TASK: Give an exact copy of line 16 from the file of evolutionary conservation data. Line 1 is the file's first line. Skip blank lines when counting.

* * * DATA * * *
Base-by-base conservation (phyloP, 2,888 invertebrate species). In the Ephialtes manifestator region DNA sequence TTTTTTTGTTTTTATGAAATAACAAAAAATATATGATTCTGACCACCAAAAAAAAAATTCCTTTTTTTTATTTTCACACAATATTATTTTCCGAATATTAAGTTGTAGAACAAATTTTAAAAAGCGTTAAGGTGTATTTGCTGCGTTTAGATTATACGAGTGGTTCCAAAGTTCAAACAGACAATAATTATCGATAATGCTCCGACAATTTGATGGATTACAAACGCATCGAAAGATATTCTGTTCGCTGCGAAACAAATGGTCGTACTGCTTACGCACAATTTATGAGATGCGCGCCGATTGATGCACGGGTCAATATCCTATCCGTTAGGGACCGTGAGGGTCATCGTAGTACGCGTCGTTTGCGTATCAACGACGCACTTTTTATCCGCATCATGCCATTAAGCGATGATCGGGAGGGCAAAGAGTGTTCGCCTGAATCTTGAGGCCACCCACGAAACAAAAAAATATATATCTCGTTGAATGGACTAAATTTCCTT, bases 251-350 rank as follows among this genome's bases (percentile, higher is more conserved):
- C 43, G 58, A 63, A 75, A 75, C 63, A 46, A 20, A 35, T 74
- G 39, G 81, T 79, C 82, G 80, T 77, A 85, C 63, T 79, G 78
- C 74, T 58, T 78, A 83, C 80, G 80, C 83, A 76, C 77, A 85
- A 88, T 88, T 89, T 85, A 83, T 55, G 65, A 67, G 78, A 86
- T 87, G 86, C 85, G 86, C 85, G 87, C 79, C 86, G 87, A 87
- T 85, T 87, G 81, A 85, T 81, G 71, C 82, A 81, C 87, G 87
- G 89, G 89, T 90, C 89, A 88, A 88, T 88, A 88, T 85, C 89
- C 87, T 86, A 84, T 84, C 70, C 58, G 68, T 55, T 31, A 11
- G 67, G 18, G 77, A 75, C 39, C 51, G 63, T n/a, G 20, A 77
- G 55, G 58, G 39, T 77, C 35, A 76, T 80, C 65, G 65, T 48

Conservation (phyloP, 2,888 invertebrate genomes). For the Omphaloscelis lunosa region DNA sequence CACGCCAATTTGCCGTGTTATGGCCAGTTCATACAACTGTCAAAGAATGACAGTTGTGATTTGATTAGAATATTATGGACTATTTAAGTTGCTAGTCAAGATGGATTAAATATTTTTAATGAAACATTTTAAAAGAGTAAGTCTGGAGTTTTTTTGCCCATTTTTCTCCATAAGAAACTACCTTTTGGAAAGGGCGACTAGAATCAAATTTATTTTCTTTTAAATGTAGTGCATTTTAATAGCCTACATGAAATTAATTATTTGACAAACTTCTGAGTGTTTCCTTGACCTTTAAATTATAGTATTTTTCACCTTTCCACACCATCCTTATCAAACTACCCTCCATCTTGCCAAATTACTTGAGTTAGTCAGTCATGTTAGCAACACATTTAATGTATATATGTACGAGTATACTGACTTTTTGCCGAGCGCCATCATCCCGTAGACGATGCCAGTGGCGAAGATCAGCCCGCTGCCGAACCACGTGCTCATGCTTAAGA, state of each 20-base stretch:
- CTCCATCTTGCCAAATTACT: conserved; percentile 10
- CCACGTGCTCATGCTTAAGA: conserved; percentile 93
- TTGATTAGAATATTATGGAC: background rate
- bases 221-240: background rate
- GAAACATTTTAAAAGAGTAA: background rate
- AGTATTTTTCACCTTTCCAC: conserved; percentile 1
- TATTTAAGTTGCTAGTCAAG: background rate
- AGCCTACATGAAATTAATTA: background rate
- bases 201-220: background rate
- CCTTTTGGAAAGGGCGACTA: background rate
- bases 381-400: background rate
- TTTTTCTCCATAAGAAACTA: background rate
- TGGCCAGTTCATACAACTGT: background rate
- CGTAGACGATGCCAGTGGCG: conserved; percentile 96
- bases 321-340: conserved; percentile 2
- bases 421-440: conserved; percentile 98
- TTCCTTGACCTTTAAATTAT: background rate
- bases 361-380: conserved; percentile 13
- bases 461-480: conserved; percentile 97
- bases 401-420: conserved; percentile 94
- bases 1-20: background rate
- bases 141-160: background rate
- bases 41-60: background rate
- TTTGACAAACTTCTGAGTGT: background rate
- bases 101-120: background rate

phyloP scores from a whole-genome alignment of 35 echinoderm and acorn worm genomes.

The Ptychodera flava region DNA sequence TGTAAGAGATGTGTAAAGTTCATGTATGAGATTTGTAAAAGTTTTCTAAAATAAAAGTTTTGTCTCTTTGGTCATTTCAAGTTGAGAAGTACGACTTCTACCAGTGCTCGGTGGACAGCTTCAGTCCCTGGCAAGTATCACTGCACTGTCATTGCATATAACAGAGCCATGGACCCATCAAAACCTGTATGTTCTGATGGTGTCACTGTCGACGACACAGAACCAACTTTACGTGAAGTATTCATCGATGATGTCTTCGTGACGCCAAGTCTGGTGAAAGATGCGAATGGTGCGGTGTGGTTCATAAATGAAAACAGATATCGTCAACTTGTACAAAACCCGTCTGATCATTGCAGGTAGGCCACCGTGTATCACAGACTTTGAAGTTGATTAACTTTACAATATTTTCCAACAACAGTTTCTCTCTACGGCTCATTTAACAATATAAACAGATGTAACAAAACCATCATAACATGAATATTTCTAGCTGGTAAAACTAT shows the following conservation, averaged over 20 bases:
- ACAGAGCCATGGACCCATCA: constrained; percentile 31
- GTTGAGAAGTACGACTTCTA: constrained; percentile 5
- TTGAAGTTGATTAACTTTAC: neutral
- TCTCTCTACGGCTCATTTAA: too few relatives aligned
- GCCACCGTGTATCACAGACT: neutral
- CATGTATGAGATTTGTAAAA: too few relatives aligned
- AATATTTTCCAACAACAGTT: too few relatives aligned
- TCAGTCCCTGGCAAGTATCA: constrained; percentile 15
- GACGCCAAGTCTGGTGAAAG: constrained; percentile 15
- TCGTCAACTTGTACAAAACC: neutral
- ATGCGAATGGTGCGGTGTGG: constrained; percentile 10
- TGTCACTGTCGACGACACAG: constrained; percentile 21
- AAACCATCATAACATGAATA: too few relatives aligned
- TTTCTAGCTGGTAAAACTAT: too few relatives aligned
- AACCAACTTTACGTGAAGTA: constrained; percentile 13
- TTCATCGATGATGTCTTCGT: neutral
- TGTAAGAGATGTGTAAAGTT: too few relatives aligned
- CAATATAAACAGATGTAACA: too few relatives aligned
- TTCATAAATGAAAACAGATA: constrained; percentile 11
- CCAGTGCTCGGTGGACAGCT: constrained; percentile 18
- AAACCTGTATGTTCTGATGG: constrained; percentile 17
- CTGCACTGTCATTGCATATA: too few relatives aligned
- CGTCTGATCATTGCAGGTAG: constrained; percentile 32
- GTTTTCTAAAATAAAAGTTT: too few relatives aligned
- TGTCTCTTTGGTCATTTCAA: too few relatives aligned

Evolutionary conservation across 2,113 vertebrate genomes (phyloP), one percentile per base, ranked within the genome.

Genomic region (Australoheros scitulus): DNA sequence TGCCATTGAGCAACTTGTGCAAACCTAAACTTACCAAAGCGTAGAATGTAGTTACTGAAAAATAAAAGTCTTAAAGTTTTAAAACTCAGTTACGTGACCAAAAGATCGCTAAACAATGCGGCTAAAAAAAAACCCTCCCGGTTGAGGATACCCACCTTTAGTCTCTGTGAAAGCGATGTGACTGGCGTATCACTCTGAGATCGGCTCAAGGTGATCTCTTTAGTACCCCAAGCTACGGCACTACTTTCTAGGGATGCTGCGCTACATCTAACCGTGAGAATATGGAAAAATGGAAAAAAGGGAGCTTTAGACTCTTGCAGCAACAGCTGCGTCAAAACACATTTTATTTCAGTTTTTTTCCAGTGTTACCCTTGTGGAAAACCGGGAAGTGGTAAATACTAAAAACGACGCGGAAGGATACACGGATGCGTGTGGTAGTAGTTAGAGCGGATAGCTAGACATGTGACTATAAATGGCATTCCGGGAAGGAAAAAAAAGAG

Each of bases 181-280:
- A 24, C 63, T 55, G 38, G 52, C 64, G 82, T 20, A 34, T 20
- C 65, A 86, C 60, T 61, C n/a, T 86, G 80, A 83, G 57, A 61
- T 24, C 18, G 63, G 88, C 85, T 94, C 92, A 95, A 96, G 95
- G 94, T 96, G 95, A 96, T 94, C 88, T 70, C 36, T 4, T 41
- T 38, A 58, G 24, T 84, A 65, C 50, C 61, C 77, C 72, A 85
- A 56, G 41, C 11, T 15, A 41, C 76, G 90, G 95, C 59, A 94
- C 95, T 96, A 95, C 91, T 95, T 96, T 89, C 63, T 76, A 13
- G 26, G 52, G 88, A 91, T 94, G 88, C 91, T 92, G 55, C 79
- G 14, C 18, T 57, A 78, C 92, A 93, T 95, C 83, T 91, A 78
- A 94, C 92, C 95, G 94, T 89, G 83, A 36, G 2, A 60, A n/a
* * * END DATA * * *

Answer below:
- bases 221-240: background rate